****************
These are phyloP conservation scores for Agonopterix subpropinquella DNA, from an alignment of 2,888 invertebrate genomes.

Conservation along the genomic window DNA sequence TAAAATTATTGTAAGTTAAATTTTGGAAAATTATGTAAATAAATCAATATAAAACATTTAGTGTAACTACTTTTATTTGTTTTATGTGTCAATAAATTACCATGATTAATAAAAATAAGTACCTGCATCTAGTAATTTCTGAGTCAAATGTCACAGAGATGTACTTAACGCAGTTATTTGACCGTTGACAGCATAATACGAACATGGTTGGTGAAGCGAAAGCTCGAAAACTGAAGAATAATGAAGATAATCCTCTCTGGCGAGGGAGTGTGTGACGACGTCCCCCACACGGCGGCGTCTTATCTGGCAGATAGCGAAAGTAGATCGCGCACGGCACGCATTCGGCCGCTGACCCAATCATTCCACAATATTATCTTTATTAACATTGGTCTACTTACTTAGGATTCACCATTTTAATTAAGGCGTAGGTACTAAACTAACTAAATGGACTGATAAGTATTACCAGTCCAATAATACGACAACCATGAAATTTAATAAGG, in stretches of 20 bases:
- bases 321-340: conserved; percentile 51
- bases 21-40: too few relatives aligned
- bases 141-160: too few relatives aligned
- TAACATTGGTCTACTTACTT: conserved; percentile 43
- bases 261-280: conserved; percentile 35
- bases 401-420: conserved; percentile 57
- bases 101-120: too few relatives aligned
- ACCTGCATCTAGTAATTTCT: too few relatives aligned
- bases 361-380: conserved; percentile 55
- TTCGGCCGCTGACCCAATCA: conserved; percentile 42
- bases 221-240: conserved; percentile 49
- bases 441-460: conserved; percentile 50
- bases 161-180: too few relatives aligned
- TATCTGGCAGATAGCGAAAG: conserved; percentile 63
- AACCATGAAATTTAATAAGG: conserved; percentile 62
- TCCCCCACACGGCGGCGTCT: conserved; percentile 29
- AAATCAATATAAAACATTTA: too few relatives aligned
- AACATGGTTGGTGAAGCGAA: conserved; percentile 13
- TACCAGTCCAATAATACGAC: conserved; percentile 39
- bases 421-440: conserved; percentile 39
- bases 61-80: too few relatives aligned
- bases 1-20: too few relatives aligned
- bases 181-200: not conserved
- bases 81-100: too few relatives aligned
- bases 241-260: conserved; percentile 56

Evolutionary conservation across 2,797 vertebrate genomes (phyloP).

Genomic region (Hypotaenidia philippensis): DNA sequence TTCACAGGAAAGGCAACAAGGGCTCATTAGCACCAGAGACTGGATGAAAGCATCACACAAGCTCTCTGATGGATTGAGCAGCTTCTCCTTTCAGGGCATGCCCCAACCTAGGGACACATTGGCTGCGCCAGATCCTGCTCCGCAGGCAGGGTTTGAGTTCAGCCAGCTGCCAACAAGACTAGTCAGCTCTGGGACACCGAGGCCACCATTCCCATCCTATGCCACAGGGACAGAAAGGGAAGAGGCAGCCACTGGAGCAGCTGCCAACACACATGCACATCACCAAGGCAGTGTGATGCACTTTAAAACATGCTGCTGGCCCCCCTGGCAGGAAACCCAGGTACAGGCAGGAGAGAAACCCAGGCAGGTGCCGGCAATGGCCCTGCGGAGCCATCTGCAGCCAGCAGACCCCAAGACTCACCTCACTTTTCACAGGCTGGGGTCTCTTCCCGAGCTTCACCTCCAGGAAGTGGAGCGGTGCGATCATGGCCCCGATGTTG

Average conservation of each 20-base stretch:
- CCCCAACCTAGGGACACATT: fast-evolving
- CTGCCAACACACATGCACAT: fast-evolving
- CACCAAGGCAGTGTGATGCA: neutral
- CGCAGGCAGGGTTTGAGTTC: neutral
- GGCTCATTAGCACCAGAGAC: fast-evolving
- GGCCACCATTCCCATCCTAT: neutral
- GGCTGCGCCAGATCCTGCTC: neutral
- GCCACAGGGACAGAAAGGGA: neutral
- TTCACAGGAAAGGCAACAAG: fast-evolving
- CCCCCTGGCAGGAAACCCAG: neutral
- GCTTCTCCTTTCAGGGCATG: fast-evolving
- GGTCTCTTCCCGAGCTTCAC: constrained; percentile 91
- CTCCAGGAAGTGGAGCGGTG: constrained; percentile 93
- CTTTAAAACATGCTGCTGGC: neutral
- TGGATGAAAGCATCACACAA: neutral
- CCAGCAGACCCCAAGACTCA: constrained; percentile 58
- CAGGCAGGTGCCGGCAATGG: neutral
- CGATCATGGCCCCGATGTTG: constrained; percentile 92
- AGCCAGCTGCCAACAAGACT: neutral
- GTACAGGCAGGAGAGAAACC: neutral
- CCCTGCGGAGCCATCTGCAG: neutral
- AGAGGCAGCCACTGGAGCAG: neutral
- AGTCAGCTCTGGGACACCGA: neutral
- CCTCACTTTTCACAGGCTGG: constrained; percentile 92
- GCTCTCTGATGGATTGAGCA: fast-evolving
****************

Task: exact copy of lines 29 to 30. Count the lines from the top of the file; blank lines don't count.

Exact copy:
Genomic region (Hypotaenidia philippensis): DNA sequence TTCACAGGAAAGGCAACAAGGGCTCATTAGCACCAGAGACTGGATGAAAGCATCACACAAGCTCTCTGATGGATTGAGCAGCTTCTCCTTTCAGGGCATGCCCCAACCTAGGGACACATTGGCTGCGCCAGATCCTGCTCCGCAGGCAGGGTTTGAGTTCAGCCAGCTGCCAACAAGACTAGTCAGCTCTGGGACACCGAGGCCACCATTCCCATCCTATGCCACAGGGACAGAAAGGGAAGAGGCAGCCACTGGAGCAGCTGCCAACACACATGCACATCACCAAGGCAGTGTGATGCACTTTAAAACATGCTGCTGGCCCCCCTGGCAGGAAACCCAGGTACAGGCAGGAGAGAAACCCAGGCAGGTGCCGGCAATGGCCCTGCGGAGCCATCTGCAGCCAGCAGACCCCAAGACTCACCTCACTTTTCACAGGCTGGGGTCTCTTCCCGAGCTTCACCTCCAGGAAGTGGAGCGGTGCGATCATGGCCCCGATGTTG

Average conservation of each 20-base stretch: